Office, Part XI Does the newly revamped Microsoft small business offering make the (up)grade?
(FORTUNE Small Business) – The previous ten versions of Microsoft Office have forced a lot of us to develop an upgrade ritual: Install software. Learn about the hundreds of new features. Never touch a single one of them. With this month's release of Office 2003, Microsoft continues its quest to give businesses a reason to update software that's probably already working just fine. Will this version of Office Small Business Edition ($279 for an upgrade) have users repeating the same ritual?
To find out, I spent a year with various versions of the new program, which includes Word; Excel; Outlook for e-mail, contact management, and scheduling; Publisher, a desktop publishing program; and the new Business Contact Manager. Microsoft has also added PowerPoint, acknowledging that even small businesses make presentations. And this time around, instead of stuffing still more features into Word and Excel, Microsoft has focused on the suite's more lightly used tools.
Because Microsoft knows we're all slaves to our e-mail, Outlook has received the most significant face-lift. The in-box now displays more messages and a larger window for reading. If you get e-mail while you're in another program, a translucent window displays a preview of incoming messages, eliminating the need to switch over to Outlook. Microsoft has also added effective spam filters; I've seen a 75% reduction in junk with no real mail getting trashed. That's on a par with most blocking software and should prove adequate for most users--which means you won't have to pay the $50 a person that those programs can cost.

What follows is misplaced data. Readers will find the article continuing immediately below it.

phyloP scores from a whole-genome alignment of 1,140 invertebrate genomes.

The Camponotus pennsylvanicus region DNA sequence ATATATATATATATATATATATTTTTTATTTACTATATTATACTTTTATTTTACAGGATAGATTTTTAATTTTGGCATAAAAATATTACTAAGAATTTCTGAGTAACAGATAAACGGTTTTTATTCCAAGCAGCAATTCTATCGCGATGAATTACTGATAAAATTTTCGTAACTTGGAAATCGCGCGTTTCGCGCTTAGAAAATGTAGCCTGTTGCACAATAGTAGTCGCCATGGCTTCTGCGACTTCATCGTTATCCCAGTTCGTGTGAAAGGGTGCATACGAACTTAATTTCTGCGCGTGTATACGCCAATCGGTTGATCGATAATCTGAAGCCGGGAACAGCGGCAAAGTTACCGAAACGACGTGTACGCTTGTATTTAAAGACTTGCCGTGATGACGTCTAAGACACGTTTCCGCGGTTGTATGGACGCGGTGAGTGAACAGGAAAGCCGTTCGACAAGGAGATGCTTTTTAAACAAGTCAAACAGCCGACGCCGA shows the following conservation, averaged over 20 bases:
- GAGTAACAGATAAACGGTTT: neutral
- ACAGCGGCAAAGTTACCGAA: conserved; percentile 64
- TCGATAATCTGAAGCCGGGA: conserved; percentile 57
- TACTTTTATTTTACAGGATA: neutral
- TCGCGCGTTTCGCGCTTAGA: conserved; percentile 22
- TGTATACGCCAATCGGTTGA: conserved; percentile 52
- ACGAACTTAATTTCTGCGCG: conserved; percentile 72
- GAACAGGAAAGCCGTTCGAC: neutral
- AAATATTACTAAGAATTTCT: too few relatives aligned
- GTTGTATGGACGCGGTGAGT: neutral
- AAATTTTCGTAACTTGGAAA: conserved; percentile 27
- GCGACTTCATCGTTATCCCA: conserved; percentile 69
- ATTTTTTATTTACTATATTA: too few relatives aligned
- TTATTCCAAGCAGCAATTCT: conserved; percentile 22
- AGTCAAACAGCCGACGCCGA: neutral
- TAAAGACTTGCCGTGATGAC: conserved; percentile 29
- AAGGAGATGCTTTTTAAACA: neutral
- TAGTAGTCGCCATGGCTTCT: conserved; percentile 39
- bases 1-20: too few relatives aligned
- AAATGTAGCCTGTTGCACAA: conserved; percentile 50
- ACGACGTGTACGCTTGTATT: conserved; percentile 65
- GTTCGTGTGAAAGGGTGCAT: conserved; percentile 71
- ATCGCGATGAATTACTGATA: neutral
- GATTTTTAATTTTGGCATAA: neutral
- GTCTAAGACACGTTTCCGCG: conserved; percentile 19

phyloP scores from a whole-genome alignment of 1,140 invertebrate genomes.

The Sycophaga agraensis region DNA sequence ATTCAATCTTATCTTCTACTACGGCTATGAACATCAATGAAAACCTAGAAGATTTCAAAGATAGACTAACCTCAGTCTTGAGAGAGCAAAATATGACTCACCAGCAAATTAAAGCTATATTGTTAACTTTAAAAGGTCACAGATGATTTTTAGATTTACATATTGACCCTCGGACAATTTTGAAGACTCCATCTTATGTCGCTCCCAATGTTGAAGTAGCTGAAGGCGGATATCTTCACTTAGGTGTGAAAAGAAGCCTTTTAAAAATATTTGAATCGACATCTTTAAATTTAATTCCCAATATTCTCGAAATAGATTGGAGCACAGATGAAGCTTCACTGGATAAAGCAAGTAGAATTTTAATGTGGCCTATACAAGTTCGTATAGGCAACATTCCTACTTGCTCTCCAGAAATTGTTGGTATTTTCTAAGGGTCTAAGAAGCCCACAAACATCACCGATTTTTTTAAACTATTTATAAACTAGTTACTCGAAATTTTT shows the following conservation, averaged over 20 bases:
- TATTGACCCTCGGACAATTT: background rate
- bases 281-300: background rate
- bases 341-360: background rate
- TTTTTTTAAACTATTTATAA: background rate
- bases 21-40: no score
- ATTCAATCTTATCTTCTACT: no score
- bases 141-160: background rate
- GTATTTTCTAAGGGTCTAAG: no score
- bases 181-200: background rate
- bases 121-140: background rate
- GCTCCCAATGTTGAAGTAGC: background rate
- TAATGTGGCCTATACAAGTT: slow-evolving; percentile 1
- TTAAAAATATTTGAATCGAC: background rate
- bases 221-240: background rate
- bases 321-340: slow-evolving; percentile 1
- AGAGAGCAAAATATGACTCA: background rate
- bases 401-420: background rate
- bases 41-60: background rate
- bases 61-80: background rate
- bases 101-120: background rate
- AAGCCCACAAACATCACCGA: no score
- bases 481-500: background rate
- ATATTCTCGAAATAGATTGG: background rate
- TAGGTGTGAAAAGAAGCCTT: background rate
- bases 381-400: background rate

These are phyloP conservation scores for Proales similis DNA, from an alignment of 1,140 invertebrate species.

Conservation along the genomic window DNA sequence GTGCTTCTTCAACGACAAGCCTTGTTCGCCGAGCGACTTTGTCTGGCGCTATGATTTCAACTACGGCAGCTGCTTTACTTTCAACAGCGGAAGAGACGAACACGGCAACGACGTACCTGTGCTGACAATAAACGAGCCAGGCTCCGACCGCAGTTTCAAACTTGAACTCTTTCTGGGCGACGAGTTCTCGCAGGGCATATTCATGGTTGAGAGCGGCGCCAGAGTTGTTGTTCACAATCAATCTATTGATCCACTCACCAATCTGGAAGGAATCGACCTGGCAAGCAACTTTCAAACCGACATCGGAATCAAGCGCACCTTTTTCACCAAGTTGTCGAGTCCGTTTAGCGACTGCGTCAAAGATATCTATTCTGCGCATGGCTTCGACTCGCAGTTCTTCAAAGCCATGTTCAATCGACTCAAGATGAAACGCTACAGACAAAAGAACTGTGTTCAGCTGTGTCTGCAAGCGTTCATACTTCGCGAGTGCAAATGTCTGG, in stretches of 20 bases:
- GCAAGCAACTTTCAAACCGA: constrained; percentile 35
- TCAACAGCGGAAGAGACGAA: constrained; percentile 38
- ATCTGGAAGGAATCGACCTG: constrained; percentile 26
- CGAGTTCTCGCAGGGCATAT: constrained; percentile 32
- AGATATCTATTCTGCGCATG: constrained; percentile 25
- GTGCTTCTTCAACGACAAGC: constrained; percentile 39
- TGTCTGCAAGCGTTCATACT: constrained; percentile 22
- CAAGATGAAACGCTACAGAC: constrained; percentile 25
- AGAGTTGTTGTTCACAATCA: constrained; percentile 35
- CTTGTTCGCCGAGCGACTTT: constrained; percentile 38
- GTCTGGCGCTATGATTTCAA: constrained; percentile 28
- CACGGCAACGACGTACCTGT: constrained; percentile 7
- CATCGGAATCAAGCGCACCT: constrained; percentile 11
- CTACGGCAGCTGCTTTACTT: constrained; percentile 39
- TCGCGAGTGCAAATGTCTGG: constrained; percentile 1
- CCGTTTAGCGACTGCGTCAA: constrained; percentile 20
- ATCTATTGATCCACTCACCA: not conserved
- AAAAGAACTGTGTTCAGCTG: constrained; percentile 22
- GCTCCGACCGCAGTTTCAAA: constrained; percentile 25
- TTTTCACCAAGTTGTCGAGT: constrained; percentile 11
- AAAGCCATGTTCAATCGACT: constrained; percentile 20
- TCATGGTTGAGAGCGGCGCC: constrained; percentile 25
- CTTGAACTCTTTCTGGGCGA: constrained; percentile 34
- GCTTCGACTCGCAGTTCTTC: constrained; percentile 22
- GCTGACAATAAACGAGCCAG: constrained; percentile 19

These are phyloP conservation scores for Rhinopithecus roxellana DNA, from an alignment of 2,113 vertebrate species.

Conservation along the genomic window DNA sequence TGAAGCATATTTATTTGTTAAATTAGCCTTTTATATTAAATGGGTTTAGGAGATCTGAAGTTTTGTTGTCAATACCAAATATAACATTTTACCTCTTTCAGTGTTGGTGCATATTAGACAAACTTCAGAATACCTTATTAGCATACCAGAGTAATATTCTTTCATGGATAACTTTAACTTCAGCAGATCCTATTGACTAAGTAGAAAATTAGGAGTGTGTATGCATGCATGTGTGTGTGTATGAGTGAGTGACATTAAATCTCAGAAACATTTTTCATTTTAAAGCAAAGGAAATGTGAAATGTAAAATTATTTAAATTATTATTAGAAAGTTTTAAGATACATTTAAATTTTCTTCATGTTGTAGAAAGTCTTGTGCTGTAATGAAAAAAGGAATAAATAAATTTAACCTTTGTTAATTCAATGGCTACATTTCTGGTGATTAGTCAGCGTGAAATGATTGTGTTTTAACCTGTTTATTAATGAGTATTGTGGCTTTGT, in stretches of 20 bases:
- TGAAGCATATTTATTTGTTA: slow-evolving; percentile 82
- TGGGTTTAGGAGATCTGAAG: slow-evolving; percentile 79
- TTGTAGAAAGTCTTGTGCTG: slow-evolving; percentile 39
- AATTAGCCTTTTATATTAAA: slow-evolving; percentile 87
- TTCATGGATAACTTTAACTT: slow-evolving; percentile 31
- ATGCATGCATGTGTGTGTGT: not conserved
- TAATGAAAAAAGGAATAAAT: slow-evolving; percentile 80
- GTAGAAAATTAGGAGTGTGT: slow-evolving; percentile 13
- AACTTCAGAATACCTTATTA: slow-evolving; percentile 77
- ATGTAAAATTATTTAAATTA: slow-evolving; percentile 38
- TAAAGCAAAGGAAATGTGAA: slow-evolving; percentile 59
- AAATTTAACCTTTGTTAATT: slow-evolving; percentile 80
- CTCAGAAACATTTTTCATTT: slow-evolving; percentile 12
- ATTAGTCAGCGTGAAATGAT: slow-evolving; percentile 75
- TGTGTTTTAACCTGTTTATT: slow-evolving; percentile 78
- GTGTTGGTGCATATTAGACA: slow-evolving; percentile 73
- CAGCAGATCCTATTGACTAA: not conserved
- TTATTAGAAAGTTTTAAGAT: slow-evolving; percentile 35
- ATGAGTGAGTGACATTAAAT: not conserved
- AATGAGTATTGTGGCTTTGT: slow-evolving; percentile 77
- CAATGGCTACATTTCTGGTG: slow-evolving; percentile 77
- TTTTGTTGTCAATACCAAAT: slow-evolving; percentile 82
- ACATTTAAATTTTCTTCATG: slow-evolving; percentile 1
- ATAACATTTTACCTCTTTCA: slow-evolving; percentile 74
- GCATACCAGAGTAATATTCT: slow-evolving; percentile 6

The new Business Contact Manager, accessed through Outlook, lets users track customers' contact information and link it to other files. The program is easy to use, but it feels incomplete: Because information cannot be shared among users, only one person at a time can access a customer's phone number or handle a complaint. Any but the tiniest of businesses would be better off using something like ACT, Salesforce.com, or Intuit's new Customer Manager software.
Otherwise the suite offers a few small surprises. PowerPoint now can copy a presentation to a CD-ROM that will play on any PC, even one without PowerPoint--great for trade shows. Publisher, an effective program for producing business cards and brochures, now includes nifty applications for creating Websites and newsletters. And I liked the research task window in Word, Excel, and PowerPoint, which lets you search the Web from Office.
So should you upgrade? "Office 2003 is better [than previous versions]," says Rob Enderle of the Enderle Group in San Jose, "but it still feels like a rebundling of a corporate product for small business needs." Despite that, Microsoft's pricing scheme may make the decision easier. If Outlook is all you need, buy the stand-alone product for $109. However, if PowerPoint ($229) or Publisher ($169) are also must-haves, buying Office makes more sense, as it costs only $279 to upgrade and $449 for new customers. There'll still be new features you'll never use, but at these prices, it's not so painful to ignore them.